Lauri Lyons discussed multiple series, including how she started out with a goal of creating images from around the world and here in the USA. She wants to investigate around the planet, document, be a part of it, and then bring her work back to share with others. For her series, Flag: An American Story(featured as an En Foco Touring Gallery exhibition in 2008), she traveled around the USA by train for five years, gaining an in-depth understanding of how people really felt about the American flag and its significance.
She would start a conversation with someone on the street, ask them to write down how they truly felt about the USA flag and then photograph each participate with the flag, in any way that that person felt comfortable with. This series was especially powerful as the book, Flag: An American Story, came out only one month after September 11th, a time of heighted USA nationalism and sensitivity. Several years later, she continued the series this time in Europe, which led to her second book, Flag International.
After we got to know the panelists and their work, the audience was given some advice and insight into what they are working on – besides image making. Lauri Lyons shared information on her online publication, Nomads, an online travel magazine, featuring stories and images by world renowned artists and journalists. Miriam Romais shared information regarding En Foco’s photographic journal Nueva Luz, the New Works Photography Fellowship Awards Program, and how the En Foco programs become a stepping stone to help further a photographer’s path. LaToya Ruby Frazier’s work was displayed as an example, as via the New Works program En Foco became the first place to believe in, and exhibit her work. Since then she has exhibited internationally, and has a current show at the Brooklyn Museum.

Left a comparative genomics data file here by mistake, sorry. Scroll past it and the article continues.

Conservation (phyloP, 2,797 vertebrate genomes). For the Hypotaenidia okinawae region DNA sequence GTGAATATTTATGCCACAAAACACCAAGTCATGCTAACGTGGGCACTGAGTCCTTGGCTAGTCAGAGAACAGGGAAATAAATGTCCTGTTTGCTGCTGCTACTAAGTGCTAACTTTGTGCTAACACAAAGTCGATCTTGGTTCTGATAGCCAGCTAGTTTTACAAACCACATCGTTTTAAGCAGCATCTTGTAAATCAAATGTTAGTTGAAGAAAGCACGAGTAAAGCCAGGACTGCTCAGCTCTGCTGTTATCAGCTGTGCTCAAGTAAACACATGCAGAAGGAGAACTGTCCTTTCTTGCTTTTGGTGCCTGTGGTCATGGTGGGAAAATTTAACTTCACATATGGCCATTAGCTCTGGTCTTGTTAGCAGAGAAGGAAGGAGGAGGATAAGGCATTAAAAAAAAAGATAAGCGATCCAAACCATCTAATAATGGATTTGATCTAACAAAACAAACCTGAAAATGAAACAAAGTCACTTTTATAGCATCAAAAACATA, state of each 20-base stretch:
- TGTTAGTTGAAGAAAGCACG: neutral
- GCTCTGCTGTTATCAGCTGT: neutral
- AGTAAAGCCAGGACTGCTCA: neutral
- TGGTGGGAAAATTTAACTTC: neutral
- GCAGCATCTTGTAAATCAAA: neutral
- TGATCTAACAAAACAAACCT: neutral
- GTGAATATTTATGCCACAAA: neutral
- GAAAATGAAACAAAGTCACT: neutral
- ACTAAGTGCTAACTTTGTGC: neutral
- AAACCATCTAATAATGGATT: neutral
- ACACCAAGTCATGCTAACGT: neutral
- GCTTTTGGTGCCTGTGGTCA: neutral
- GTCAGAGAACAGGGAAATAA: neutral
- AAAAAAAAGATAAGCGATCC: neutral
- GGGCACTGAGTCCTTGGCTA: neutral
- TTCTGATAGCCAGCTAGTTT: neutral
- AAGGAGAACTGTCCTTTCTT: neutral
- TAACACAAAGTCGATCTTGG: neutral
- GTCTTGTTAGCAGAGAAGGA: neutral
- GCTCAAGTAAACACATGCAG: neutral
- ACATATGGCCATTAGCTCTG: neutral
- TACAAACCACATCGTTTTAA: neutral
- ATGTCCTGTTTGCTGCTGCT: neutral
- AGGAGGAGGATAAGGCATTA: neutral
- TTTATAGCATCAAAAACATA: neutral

Lauri also had some great advice for photographers in general, “As you’re pursuing the creative side, don’t forget to study business (and not the art business) on the side – as a photographer, the reality is you are a self employed business person. Expand yourself. Put yourself out there to people who are outside of your comfort zone, because you’ll get new perspectives, and create a stronger foundation for yourself.”
The last question posed to the panelists was, “What does it mean to be passionately committed to the image?” The answers were ones of inspiration and heart.
While the panelists seem to build upon each others responses, they all stated a few key points.
Being committed to the image is about a preservation of culture and story telling for the future. It’s about communication at this point, building dialogues with people around the world and it’s about the human connection. Communicating that through the arts and media is empowering and inspiring, and the beauty of it is that it lives on even once you’ve passed. Being passionately committed to one’s image making means being the best at your craft, using it to empower your subjects and being committed to their stories. Images play a huge role in the way we perceive people. To leave documentation of images and words of people, a legacy that is a realistic version of that, is what it truly means to be committed.
All four of these women are not only inspirational in their words, but the work they create is a clear representation of their commitment to their communities, to this world and to the art of image making.
The Schomburg Center will be posting highlights from the event in the next coming weeks, so be sure to check it out on their YouTube channel.
The Visually Speaking program is a conversation series highlighting the works of select photographers, whose images bear witness to myriad cultures, scenarios, and mindsets, moderated by Grace Aneiza Ali and curated by photographer Terrence Jennings. For future topics and dates, please visit nypl.org